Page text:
Man, these are broken characters. "Damaged people" doesn't begin to do them justice. Each of them have their issues, and I think I have more than enough flags to work with. Ostensibly, the sessions will be episodic in nature, with a mission for them to complete, but I expect that the subplots involving the characters and their memories will be the real heart of the game. That's fine by me, as it means I have to work a lot less on plot and just make sure there are plenty of opportunities to push their character's buttons...and they are almost *all* buttons.

    Something I read recently described the dichotomy between "literary" and "genre" fiction, and why the proponents of the one never really understood the other. Basically, literary fiction is about incompetent people with internal problems becoming more competent and dealing with their internal problems by the end of the story. The character change and grow. However, genre fiction tends to feature competent characters with external problems (the world is messed up). In the course of the story, they themselves don't change much, because they're already OK - instead, the world tends to change as they try to fix it. This series should give me the chance to mix those two notions. These are highly competent people (in their areas of expertise) with internal problems. The world may simple get fixed or broken as a byproduct of them changing themselves and each other. I look forward to seeing the results.
  • Those are some very interesting characters-- Monty has a heap of trouble, but he still has a lot to contribute. It'll be interesting to see how it goes... what madness you can weave from these threads.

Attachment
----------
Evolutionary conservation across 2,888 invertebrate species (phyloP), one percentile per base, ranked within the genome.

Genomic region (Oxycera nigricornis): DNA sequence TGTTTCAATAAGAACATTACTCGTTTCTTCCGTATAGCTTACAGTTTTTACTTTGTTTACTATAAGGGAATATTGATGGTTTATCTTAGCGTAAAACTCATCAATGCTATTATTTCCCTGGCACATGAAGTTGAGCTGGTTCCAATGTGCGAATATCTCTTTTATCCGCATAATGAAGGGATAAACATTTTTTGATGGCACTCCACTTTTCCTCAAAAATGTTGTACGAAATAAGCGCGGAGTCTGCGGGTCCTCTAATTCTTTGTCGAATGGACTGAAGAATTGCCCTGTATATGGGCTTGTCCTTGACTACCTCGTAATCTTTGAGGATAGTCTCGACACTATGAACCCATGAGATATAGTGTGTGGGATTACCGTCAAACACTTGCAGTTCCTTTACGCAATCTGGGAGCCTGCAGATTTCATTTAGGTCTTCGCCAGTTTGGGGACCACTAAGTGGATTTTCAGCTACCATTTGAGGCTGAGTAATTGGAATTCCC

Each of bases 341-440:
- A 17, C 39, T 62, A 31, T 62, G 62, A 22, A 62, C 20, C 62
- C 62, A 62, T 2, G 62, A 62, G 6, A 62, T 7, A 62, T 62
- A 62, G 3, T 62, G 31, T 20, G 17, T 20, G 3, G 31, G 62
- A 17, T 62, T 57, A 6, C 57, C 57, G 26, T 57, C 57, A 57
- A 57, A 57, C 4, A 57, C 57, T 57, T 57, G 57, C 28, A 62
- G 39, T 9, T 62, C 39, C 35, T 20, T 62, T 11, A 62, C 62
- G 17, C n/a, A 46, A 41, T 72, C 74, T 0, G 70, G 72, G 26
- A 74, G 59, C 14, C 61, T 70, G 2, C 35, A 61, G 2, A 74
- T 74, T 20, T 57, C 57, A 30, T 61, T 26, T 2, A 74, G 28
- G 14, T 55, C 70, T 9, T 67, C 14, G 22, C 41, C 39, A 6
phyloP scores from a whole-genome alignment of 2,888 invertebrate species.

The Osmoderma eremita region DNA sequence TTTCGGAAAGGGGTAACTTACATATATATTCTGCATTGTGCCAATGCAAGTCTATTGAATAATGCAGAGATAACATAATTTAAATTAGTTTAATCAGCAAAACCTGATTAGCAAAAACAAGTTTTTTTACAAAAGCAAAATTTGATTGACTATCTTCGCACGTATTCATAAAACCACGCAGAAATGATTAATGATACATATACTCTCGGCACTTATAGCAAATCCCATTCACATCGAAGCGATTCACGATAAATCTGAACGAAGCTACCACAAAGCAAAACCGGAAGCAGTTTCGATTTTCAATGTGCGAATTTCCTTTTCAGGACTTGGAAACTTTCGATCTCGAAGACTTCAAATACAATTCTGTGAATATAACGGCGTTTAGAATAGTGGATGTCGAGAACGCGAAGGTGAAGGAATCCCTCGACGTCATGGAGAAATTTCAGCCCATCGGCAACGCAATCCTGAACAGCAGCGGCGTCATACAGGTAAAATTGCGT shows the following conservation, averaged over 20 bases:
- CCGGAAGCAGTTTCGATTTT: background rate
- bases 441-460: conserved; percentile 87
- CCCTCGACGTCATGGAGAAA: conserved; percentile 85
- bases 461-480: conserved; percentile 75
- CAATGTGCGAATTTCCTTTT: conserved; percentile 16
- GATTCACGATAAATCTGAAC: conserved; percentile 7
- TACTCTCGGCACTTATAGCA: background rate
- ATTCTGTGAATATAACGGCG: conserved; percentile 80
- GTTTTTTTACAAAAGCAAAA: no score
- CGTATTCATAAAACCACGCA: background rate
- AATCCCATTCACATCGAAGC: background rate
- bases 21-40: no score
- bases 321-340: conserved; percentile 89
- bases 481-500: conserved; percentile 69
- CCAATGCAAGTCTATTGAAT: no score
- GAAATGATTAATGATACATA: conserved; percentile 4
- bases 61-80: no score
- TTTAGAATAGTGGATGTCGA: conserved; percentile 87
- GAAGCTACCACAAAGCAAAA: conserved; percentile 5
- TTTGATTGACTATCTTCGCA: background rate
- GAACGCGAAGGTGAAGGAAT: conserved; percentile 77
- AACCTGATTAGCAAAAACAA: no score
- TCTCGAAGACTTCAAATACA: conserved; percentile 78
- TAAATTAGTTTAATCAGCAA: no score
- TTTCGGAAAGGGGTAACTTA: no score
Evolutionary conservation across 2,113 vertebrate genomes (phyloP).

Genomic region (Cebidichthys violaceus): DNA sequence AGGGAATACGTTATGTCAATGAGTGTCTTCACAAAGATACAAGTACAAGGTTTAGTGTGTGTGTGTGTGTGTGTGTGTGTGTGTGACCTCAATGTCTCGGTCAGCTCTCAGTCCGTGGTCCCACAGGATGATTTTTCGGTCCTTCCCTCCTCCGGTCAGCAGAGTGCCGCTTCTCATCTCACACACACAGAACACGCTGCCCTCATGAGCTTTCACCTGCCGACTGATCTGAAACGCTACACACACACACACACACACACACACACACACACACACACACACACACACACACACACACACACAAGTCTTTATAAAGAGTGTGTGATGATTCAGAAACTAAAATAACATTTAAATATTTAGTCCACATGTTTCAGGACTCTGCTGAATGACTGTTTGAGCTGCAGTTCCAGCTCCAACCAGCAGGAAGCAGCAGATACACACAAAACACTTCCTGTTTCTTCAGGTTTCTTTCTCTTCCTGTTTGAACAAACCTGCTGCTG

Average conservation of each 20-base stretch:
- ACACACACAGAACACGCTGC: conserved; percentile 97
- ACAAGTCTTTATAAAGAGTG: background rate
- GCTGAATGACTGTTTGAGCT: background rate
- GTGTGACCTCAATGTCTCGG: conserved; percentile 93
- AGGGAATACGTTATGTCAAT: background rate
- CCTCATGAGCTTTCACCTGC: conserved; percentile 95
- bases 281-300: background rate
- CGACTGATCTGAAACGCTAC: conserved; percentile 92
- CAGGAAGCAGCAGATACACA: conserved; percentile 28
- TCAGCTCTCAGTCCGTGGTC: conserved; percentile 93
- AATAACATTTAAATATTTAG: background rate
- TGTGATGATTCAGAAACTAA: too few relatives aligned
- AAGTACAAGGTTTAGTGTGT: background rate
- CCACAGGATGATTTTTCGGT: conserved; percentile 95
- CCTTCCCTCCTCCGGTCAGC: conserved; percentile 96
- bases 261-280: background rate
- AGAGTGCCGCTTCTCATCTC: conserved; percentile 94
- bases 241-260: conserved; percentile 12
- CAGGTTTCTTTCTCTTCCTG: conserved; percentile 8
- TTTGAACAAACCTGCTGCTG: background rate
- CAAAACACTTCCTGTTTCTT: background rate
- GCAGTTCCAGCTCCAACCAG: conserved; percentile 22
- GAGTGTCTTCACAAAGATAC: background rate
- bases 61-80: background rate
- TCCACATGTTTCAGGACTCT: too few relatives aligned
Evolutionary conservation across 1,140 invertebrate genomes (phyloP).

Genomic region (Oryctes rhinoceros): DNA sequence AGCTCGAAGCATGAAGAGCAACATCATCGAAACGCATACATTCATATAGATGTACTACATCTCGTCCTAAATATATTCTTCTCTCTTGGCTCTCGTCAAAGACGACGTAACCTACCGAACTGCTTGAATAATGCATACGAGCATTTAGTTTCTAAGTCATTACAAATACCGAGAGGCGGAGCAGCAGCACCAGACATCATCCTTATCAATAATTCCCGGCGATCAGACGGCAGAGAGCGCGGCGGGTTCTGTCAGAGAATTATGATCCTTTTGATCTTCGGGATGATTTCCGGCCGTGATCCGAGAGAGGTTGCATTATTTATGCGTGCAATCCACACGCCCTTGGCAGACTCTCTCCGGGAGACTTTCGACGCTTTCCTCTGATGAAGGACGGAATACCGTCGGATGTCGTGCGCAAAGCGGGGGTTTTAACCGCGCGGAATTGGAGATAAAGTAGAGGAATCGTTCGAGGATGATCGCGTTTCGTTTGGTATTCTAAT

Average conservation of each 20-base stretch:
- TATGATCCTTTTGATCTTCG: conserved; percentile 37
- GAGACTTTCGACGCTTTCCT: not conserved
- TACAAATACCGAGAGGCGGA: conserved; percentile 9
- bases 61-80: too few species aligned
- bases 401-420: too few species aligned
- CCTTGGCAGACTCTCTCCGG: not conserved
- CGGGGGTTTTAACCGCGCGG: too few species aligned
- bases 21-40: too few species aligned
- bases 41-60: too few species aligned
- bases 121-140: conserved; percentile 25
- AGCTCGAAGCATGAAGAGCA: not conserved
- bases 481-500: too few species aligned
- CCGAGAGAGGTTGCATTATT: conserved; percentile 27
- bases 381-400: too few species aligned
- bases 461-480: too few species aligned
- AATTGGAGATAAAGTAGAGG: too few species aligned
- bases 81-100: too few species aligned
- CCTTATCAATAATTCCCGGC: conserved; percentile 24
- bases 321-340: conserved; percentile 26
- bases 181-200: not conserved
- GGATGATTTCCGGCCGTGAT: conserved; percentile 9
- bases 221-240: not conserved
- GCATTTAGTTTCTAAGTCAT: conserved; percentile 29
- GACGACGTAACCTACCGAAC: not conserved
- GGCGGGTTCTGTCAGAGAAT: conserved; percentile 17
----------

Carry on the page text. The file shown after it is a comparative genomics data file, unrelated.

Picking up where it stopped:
• Solid stuff. You should publish your skill list too, as well as the fully-detailed sheets once they're done.
  • I love the style you're got going on. Is there a soundtrack?

  • Oh, of course there's a soundtrack. I try and put together a soundtrack for every project I work on. Ideally, I'd like to do a little Flash intro for the game, as though it was an anime series. As such, the opening theme would be "Under the Gun" by Supreme Beings of Leisure. (I have it on the Animatrix soundtrack.) The end title is "Wandering Star" by Portishead, which really kicked the whole thing off for me.

    Some, but not all (yet), of the characters have theme songs:
    Borgia's theme is "Chinese Burn" by Curve (off the La Femme Nikita TV soundtrack).
    McCartney's theme is "Paint It Black" by the Rolling Stones (how could I not?).
    Red's theme is "Firestarter" by Prodigy. (This is my wife's character, and she chose the song.)
    I don't have songs for the other two characters yet, and I don't expect their players to come up with ones, as I don't think that's their thing.

    Other music comes mostly from soundtracks, particularly anime: The X-Files (movie), The X-Files (TV), Pi, Fight Club, Animatrix, Natural Born Killers, Bubblegum Crisis: Tokyo 2040, Passengers, Tank Girl, The Matrix, Supercop, Oni (the video game), Noir, and others. And I'm adding to it all the time.